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Cheap Thrills

TAKE ONLY MEMORIES. Learn about leave-no-trace camping in a free class at Summit Hut.

The "Outdoor Ethics" should be mandatory for all deranged Forest Service workers because it includes information about how to not start fires.

As the rains have started and natural areas in Arizona start to reopen, why not spend an hour learning how to be better stewards of our wilderness playgrounds?

Join the Summit Hut folks for an informative overview of the seven principles of Leave No Trace. Topics will include how to -- plan ahead and prepare; travel and camp on durable surfaces; be respectful of wildlife and other visitors; dispose of waste properly; and, the very timely subject of how to minimize campfire impacts.

Whether you day hike, backpack, climb, or ride, the Leave-No-Trace principles can help you and others enjoy the great outdoors.

The event starts at 7 p.m. Thursday at Summit Hut, 5045 E. Speedway Blvd. at Rosemont. For more information, call 325-1554 or visit

ALL AMERICAN. Artists Luke Stettner and Jeremy Dyer have taken a long hard look at America.

The result, an exhibition called American Landscape, is open at the Lionel Rombach Gallery. The show features photographs of city and highway settings, seen through the eye of the American artist.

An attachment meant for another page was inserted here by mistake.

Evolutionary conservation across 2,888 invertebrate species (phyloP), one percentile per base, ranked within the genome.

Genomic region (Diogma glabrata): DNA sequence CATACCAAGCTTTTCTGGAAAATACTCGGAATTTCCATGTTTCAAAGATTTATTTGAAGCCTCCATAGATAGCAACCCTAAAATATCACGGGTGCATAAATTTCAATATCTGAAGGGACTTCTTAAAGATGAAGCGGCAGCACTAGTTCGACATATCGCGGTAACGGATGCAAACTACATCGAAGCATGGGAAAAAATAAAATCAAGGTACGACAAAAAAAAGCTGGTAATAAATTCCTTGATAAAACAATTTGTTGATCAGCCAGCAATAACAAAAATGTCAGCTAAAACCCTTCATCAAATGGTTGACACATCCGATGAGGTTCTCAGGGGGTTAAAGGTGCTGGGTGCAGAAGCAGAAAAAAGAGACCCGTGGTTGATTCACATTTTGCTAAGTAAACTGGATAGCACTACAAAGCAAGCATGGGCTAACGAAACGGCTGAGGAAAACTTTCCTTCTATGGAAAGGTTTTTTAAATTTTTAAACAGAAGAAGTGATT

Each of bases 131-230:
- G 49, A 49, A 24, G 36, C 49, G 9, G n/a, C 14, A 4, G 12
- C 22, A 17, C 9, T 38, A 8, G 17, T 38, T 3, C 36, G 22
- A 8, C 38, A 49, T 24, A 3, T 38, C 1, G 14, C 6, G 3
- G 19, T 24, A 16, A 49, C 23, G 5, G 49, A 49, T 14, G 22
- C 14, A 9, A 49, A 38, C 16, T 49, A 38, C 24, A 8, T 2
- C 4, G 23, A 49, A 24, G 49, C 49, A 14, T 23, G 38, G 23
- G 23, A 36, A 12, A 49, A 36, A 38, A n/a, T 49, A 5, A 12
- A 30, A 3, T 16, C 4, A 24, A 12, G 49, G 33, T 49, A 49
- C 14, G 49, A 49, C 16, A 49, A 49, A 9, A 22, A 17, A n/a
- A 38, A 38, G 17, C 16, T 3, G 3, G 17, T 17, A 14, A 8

Check out the exhibition through the summer at the Lionel Rombach, on the UA campus at the southeast corner of Park Avenue and Speedway Boulevard. Gallery hours are 10 a.m. to 5 p.m. weekdays.

DYSFUNCTION ON THE BIG SCREEN. I saw My Life as a House a few weeks ago and couldn't go the distance.

Ostensibly, the film is about a guy (Kevin Kline) who is dying of cancer and decides to rebuild his dream house. In the process he tried to rebuild his life.

Death wouldn't be a bad thing for this guy, though; his relationships are so messed up it's hard to empathize, let alone sympathize, with the character.

OK. That's just my take. I'm sure there's more to it because everybody in Hollywood seems to want to teach us something profound.

Anyway, if you want to see this piece of junk at least you won't have to rent it.

A free showing takes place Friday night at St. Philip's in the Hills Episcopal Church.

The film is part of the Tacheria Interfaith Spirituality Center's 10th annual series. Snacks will be served during the free screening and a discussion about the film and its message will follow. My Life starts at 7 p.m. in the East Murphey Gallery on the St. Philip's campus at Campbell and River.

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